In the U.S., the use of telehealth services tripled in the past year, as healthcare providers limited patients from in-person visits for care and patients sought to avoid exposure to the coronavirus in medical settings.

With this alignment of virtual care supply-and-demand, it is like telehealth will see “permanent usage increases,” according to Parks Associates’ survey report, COVID-19 – Impact on Telehealth Use and Perspectives.

Parks Associates fielded this study the second half of May 2020, surveying 5,008 heads-of-broadband households balancing the sample of respondents for age, gender, income, and education.

The report reminds us for context that at the time the poll was conducted, 40 million Americans were unemployed, New York’s COVID cases were on the decline, and states had begun to lift some lockdown measures.

What’s new in this fast-pivot to virtual care is the type of telehealth services used, shown in the first chart from the report. One-half of patients accessed a local physician’s practice service in the second quarter of 2020. This was a major shift in telehealth “service channel,” Parks points out, from accessing a platform from a company specializing in telehealth with a nationwide network of doctors to using a local provider’s service.

Statistically, this was an inverse-shift:

  • In the previous year, the second quarter of 2019, 15% of telehealth encounters happened through a local physician’s practice, versus 46% in Q2 2020; and,
  • In the second quarter of 2020, 41% of telehealth occurred through a telehealth company with a nationwide network of doctors, versus 13% in Q2 2020.

The second chart compares health consumers’ perceptions of telehealth concepts, whether locally-sourced virtual care services through a physician or a hospital system, or via a national platform. More people who experienced COVID-19 symptoms uniformly favored all approaches compared with consumers who had no symptoms from the virus. But even so, roughly 50% of people experiencing no symptoms still found the various telehealth concepts attractive.

Slightly more consumers favored locally-borne virtual care versus a nationwide network. But it’s a relatively small difference, the statistics show.

One of the most compelling telehealth access scenarios in the first months of pandemic will be told by consumers accessing virtual care for teletherapy and counseling. One of the public health hallmarks of the pandemic era has been stress, documented by the American Psychological Association’s Stress in America survey. Use of tele-mental health has been particularly high among younger people (more likely under 44 years old), patients having COVID-19, knowing someone with the coronavirus, and people who had lost their jobs.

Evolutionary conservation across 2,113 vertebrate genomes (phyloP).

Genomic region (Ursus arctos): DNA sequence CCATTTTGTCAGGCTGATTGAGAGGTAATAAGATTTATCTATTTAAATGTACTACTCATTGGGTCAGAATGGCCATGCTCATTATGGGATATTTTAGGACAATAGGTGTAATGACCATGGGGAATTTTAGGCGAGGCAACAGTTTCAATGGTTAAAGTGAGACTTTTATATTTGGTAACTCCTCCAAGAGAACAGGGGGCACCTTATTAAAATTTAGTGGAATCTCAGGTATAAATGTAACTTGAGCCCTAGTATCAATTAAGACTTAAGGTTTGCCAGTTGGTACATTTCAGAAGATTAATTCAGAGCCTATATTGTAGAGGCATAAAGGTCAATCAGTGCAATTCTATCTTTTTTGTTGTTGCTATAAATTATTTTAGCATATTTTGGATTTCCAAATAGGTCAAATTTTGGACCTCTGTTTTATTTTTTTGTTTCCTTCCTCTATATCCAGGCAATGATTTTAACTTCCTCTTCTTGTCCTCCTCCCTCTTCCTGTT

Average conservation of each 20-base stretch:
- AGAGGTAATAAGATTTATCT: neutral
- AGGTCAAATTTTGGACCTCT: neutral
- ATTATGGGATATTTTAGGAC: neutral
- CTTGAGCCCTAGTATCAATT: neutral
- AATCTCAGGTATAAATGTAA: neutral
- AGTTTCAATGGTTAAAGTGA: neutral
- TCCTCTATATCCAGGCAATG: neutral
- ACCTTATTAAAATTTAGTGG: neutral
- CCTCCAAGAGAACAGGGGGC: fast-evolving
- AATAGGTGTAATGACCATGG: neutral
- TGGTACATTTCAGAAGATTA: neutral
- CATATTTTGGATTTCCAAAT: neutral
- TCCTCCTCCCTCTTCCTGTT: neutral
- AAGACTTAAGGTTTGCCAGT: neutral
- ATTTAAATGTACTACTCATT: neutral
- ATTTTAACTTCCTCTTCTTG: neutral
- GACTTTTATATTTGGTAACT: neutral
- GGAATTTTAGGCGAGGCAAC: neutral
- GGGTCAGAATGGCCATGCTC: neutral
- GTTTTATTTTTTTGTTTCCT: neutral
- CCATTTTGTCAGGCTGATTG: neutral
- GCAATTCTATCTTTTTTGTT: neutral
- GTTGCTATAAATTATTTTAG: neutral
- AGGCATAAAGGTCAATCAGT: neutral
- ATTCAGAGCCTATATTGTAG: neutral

Even with this warm reception, by May 2020, consumers’ experiences with telehealth were not uniformly streamlined: one-third of U.S. broadband households tried to use a telehealth service by then, but one-third had technical issues or wait times that compelled people to cancel the visit.

Health Populi’s Hot Points:  Familiarity with virtual care breeds demand, based on the Parks Associates study. When patients successfully used a telehealth service, they would likely use it again the next time they are sick or when a child in the household is sick.

There’s an interesting and important nuance in this study which has implications for health systems’ planning beyond the pandemic era: telehealth services increased across all delivery methods — video calls, text messaging and chat, phone calls, alike. The report notes that, “leading telehealth platforms like Teladoc and MDLive offer all three modalities, both direct-to-consumers and through their B2B arrangements with payers and providers.”

This speaks to the evolving role of hospitals in their local markets, and how patients-as-health-consumers will want to access health care “now” and after the pandemic. It’s an omnichannel landscape for care, from the home and phone to community hubs in pharmacies and grocery stores, to doctor’s offices, health systems, and urban “Pill Hill” academic medical centers.

What will enable this vision is a networked health care system where data can flow seamlessly between these different health care touchpoints. Note in the “Appeal of Telehealth Approaches” diagram above that most patients would look to a telehealth program that would allow them to share data form the medical devices in their home, and to share data in mobile health apps from the phone to the health system. That further enhances patient experience, and further enables the patient to self-manage care at home where it’s safe, hygienic, and risk-managed.

FYI, on 1st – 3rd September 2020, Parks Associates will be convening a Connected Health Summit, focused on consumer engagement and innovation.

1 Comment on Telehealth Platforms: Building Blocks for Omnichannel, Networked Healthcare

Steve North, MD ,MPH said : Guest Report 4 months ago

Jane - in describing the inverse shift, the second example identifies both pieces of data as coming from Q2 2020. Great interpretation overall. Thanks -

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